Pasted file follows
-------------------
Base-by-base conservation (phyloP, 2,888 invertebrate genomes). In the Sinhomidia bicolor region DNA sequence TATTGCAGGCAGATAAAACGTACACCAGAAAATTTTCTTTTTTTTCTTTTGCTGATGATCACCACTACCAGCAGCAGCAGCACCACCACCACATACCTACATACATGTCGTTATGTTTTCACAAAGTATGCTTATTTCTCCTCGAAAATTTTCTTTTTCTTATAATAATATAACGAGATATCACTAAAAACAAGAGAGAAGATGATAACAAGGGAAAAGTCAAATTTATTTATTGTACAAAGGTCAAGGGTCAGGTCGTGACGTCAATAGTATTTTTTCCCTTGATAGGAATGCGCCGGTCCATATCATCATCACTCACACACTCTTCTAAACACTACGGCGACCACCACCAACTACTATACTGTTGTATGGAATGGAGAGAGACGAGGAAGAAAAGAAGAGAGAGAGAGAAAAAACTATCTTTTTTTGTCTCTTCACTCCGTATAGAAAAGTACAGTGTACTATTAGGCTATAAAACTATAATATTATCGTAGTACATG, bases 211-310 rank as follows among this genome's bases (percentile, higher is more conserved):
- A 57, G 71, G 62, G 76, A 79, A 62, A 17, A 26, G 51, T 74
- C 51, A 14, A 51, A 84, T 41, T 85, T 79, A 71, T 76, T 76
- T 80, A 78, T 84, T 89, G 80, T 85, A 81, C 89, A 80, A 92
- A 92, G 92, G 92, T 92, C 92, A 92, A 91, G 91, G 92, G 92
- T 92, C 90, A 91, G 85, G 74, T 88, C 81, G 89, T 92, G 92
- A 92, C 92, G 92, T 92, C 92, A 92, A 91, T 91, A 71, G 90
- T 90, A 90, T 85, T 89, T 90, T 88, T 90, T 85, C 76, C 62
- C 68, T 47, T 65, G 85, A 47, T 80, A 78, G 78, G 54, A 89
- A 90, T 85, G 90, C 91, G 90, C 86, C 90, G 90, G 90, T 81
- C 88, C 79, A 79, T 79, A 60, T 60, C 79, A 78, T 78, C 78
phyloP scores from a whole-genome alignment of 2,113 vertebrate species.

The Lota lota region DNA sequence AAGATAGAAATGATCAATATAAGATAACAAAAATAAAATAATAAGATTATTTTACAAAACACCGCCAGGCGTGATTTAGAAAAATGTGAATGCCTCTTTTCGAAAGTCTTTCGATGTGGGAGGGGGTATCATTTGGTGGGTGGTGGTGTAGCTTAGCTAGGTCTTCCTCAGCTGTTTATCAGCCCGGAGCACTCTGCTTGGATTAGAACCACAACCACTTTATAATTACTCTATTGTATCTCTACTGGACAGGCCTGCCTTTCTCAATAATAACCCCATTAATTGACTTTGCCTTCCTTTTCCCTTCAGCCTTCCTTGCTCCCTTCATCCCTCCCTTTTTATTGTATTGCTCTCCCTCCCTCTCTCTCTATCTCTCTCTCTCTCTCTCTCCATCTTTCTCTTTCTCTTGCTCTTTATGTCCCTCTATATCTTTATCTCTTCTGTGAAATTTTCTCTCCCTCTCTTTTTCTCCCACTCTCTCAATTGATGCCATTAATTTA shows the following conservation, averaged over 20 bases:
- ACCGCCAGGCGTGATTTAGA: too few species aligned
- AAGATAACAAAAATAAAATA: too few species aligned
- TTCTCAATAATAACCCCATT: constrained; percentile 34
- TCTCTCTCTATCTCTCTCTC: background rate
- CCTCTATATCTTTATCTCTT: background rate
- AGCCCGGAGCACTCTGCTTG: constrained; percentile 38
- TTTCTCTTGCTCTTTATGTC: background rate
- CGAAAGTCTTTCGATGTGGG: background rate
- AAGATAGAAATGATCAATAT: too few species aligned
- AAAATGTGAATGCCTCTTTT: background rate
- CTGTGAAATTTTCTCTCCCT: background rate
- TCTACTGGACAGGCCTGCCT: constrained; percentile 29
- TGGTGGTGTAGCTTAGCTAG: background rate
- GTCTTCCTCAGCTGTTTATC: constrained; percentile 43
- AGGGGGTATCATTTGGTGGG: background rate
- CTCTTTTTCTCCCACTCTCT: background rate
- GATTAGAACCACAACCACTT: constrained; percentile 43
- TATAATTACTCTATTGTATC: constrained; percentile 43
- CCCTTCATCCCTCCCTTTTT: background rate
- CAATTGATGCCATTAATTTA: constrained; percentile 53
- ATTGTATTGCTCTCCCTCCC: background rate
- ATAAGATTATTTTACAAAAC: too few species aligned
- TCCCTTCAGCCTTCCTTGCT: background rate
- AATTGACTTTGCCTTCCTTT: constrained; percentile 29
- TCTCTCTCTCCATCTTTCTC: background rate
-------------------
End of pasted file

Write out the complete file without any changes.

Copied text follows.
Base-by-base conservation (phyloP, 2,888 invertebrate genomes). In the Sinhomidia bicolor region DNA sequence TATTGCAGGCAGATAAAACGTACACCAGAAAATTTTCTTTTTTTTCTTTTGCTGATGATCACCACTACCAGCAGCAGCAGCACCACCACCACATACCTACATACATGTCGTTATGTTTTCACAAAGTATGCTTATTTCTCCTCGAAAATTTTCTTTTTCTTATAATAATATAACGAGATATCACTAAAAACAAGAGAGAAGATGATAACAAGGGAAAAGTCAAATTTATTTATTGTACAAAGGTCAAGGGTCAGGTCGTGACGTCAATAGTATTTTTTCCCTTGATAGGAATGCGCCGGTCCATATCATCATCACTCACACACTCTTCTAAACACTACGGCGACCACCACCAACTACTATACTGTTGTATGGAATGGAGAGAGACGAGGAAGAAAAGAAGAGAGAGAGAGAAAAAACTATCTTTTTTTGTCTCTTCACTCCGTATAGAAAAGTACAGTGTACTATTAGGCTATAAAACTATAATATTATCGTAGTACATG, bases 211-310 rank as follows among this genome's bases (percentile, higher is more conserved):
- A 57, G 71, G 62, G 76, A 79, A 62, A 17, A 26, G 51, T 74
- C 51, A 14, A 51, A 84, T 41, T 85, T 79, A 71, T 76, T 76
- T 80, A 78, T 84, T 89, G 80, T 85, A 81, C 89, A 80, A 92
- A 92, G 92, G 92, T 92, C 92, A 92, A 91, G 91, G 92, G 92
- T 92, C 90, A 91, G 85, G 74, T 88, C 81, G 89, T 92, G 92
- A 92, C 92, G 92, T 92, C 92, A 92, A 91, T 91, A 71, G 90
- T 90, A 90, T 85, T 89, T 90, T 88, T 90, T 85, C 76, C 62
- C 68, T 47, T 65, G 85, A 47, T 80, A 78, G 78, G 54, A 89
- A 90, T 85, G 90, C 91, G 90, C 86, C 90, G 90, G 90, T 81
- C 88, C 79, A 79, T 79, A 60, T 60, C 79, A 78, T 78, C 78
phyloP scores from a whole-genome alignment of 2,113 vertebrate species.

The Lota lota region DNA sequence AAGATAGAAATGATCAATATAAGATAACAAAAATAAAATAATAAGATTATTTTACAAAACACCGCCAGGCGTGATTTAGAAAAATGTGAATGCCTCTTTTCGAAAGTCTTTCGATGTGGGAGGGGGTATCATTTGGTGGGTGGTGGTGTAGCTTAGCTAGGTCTTCCTCAGCTGTTTATCAGCCCGGAGCACTCTGCTTGGATTAGAACCACAACCACTTTATAATTACTCTATTGTATCTCTACTGGACAGGCCTGCCTTTCTCAATAATAACCCCATTAATTGACTTTGCCTTCCTTTTCCCTTCAGCCTTCCTTGCTCCCTTCATCCCTCCCTTTTTATTGTATTGCTCTCCCTCCCTCTCTCTCTATCTCTCTCTCTCTCTCTCTCCATCTTTCTCTTTCTCTTGCTCTTTATGTCCCTCTATATCTTTATCTCTTCTGTGAAATTTTCTCTCCCTCTCTTTTTCTCCCACTCTCTCAATTGATGCCATTAATTTA shows the following conservation, averaged over 20 bases:
- ACCGCCAGGCGTGATTTAGA: too few species aligned
- AAGATAACAAAAATAAAATA: too few species aligned
- TTCTCAATAATAACCCCATT: constrained; percentile 34
- TCTCTCTCTATCTCTCTCTC: background rate
- CCTCTATATCTTTATCTCTT: background rate
- AGCCCGGAGCACTCTGCTTG: constrained; percentile 38
- TTTCTCTTGCTCTTTATGTC: background rate
- CGAAAGTCTTTCGATGTGGG: background rate
- AAGATAGAAATGATCAATAT: too few species aligned
- AAAATGTGAATGCCTCTTTT: background rate
- CTGTGAAATTTTCTCTCCCT: background rate
- TCTACTGGACAGGCCTGCCT: constrained; percentile 29
- TGGTGGTGTAGCTTAGCTAG: background rate
- GTCTTCCTCAGCTGTTTATC: constrained; percentile 43
- AGGGGGTATCATTTGGTGGG: background rate
- CTCTTTTTCTCCCACTCTCT: background rate
- GATTAGAACCACAACCACTT: constrained; percentile 43
- TATAATTACTCTATTGTATC: constrained; percentile 43
- CCCTTCATCCCTCCCTTTTT: background rate
- CAATTGATGCCATTAATTTA: constrained; percentile 53
- ATTGTATTGCTCTCCCTCCC: background rate
- ATAAGATTATTTTACAAAAC: too few species aligned
- TCCCTTCAGCCTTCCTTGCT: background rate
- AATTGACTTTGCCTTCCTTT: constrained; percentile 29
- TCTCTCTCTCCATCTTTCTC: background rate